Combining classical Marxism, psychoanalysis, and the new labor history pioneered by E. P. Thompson and Herbert Gutman, David Roediger’s widely acclaimed book provides an original study of the formative years of working-class racism in the United States. This, he argues, cannot be explained simply with reference to economic advantage; rather, white working-class racism is underpinned by a complex series of psychological and ideological mechanisms that reinforce racial stereotypes, and thus help to forge the identities of white workers in opposition to Blacks.
In a new preface, Roediger reflects on the reception, influence, and critical response to The Wages of Whiteness, while Kathleen Cleaver’s insightful introduction hails the importance of a work that has become a classic.
In the absolute furore that has followed Britain’s decision to leave the EU, there is one clear issue that has emerged as the central concern: immigration. Those from across Europe, who chose to build lives and lay down roots here in the UK, have now been sent a clear message of hostility from this country. Indeed, anyone who appears foreign to Britons is now a possible target for racial abuse and assault in public, whilst property owned by supposed foreigners, such as the Polish Social and Cultural Association and Kashmir Meat and Poultry, a halal butcher in Walsall, have also come under attack.
All the while, the referendum has triggered multiple stages of official discussion over the lives of immigrants. Throughout the campaign, people were used as political bargaining chips, and now, whilst also suffering from an increase in racist harassment, continue to be fodder for negotiations between both parties at home and state leaders across Europe. It is difficult not to think that this will be used as an opportunity to tighten the nets of our immigration system more widely, affecting all those who rely on a precarious right to be in the country.
This essay was first published in The Year Left Vol. 3: Reshaping the US Left: Popular Struggles in the 1980s, edited by Mike Davis and Michael Sprinker, and published by Verso in 1988. It was later reprinted in Roediger's Towards the Abolition of Whiteness: Essays on Race, Politics, and Working Class History.
The reality, the depth, and the persistence of the delusion of white supremacy in this country causes any real concept of education to be as remote, and as much to be feared, as change or freedom itself. What Black men here have always known is now beginning to be clear to the world. Whatever it is that white Americans want, it is not freedom — neither for themselves nor for others.
‘It’s you who'll have the blues,’ Langston Hughes said, ‘not me. Just wait and see.'
James Baldwin (1980)
Despite the fact that the nineteenth century saw an upsurge in the power of the laboring classes and a fight toward economic equality and political democracy, this movement . . . lagged far behind the accumulation of wealth, because in popular opinion labor was fundamentally degrading and the just burden of inferior peoples . . . It was bad enough to have the consequences of [racist] thought fall upon colored people the world over; but in the end it was even worse when one considers what this attitude did to the European worker. His aim and ideal was distorted. . . . He began to want not comfort for all men but power over other men. . . . He did not love humanity and he hated 'niggers'.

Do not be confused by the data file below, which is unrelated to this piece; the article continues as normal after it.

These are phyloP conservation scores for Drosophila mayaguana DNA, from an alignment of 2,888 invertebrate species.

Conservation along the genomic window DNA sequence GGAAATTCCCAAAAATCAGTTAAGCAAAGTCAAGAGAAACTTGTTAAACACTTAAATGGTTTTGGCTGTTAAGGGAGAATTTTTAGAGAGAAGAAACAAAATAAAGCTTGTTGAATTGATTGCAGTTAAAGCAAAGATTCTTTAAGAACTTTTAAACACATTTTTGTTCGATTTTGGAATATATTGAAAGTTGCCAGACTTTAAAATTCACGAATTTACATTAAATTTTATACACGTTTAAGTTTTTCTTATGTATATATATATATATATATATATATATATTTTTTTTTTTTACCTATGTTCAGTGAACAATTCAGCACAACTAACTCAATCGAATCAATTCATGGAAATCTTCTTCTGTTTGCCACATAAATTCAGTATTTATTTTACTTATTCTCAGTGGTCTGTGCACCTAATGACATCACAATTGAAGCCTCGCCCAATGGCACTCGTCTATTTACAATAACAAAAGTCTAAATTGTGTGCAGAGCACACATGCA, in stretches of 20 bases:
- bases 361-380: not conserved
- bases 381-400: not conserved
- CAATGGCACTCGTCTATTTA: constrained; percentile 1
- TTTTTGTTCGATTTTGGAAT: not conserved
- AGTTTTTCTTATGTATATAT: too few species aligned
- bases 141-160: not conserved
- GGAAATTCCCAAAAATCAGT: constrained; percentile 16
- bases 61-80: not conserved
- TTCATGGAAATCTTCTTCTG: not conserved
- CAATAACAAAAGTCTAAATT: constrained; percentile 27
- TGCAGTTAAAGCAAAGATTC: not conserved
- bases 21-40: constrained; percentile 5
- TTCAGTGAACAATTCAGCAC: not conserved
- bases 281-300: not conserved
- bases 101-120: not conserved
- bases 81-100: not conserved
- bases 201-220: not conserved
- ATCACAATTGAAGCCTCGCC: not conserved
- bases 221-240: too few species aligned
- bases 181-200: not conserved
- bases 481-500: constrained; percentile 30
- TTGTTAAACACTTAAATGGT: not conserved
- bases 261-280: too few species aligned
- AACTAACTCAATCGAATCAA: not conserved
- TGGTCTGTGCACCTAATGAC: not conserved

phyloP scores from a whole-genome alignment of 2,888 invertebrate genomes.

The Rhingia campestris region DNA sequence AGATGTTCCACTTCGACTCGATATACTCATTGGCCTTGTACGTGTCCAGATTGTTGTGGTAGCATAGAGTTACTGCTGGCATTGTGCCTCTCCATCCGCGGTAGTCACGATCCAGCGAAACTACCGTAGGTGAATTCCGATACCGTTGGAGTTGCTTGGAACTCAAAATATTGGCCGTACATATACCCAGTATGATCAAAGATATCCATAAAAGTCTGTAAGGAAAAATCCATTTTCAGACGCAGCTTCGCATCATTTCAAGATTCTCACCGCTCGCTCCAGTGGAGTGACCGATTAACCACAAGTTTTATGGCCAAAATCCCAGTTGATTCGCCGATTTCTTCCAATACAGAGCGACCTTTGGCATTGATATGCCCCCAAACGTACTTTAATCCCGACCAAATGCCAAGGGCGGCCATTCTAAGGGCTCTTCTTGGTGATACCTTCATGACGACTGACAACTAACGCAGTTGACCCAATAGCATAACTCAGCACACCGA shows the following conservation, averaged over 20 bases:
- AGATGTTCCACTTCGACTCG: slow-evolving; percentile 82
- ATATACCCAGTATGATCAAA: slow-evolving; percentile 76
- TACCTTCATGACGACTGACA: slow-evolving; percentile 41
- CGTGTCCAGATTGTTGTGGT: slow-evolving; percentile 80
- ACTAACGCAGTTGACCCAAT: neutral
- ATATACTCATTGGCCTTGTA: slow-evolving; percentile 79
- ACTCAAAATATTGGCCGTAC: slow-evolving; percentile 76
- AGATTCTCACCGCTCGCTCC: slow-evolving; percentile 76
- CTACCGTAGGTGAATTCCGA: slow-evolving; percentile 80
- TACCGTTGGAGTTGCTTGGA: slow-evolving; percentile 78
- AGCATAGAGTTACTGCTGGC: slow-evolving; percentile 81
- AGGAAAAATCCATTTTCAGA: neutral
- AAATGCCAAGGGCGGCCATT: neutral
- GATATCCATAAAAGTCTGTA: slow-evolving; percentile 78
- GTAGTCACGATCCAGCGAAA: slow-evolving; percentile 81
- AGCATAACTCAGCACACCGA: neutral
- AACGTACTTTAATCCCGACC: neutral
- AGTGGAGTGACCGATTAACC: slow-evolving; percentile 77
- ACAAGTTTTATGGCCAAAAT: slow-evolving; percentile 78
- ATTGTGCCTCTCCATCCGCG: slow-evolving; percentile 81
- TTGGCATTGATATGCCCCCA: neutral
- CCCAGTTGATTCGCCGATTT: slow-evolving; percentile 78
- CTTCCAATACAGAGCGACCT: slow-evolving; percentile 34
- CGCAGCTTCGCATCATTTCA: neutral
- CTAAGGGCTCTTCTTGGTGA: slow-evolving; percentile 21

W.E.B. DuBois (1946)
“Labor in white skin cannot emancipate itself where the black skin is branded.” That line from an 1866 letter to François Lafargue, and repeated in Capital, is perhaps the most quoted of Karl Marx’s observations about the United States. But the work of our labor historians, past or present, has done little to illuminate why Marx's aphorism not only has the ring of truth but that of a ringing truth, though one Marx did not pursue much in later years.
On the 26th January every year, people from all over Australia celebrate the founding of the British colony there. But what about the indigenous people who came before the British?
In this unsettling extract from Patrick Wolfe's new book Traces of History: Elementary Structures of Racism, Wolfe focuses his attention on the process of racialisation of the indigenous people of Australia. This racialisation was a product of Britain's insatiable lust for land which would be used to cultivate the raw materials needed for the booming Industrial Revolution. In this way, settler colonialism was intrinsic to modernity. Yet, as Wolfe notes, "for Indigenous people, the concept of settler democracy can only be an oxymoron. Their attrition at the hands of that democracy reflects the core feature of settler colonialism, which is first and foremost a project of replacement. Settlers come to stay. In relation to Natives, as I have argued, settler colonialism is governed by a logic of elimination."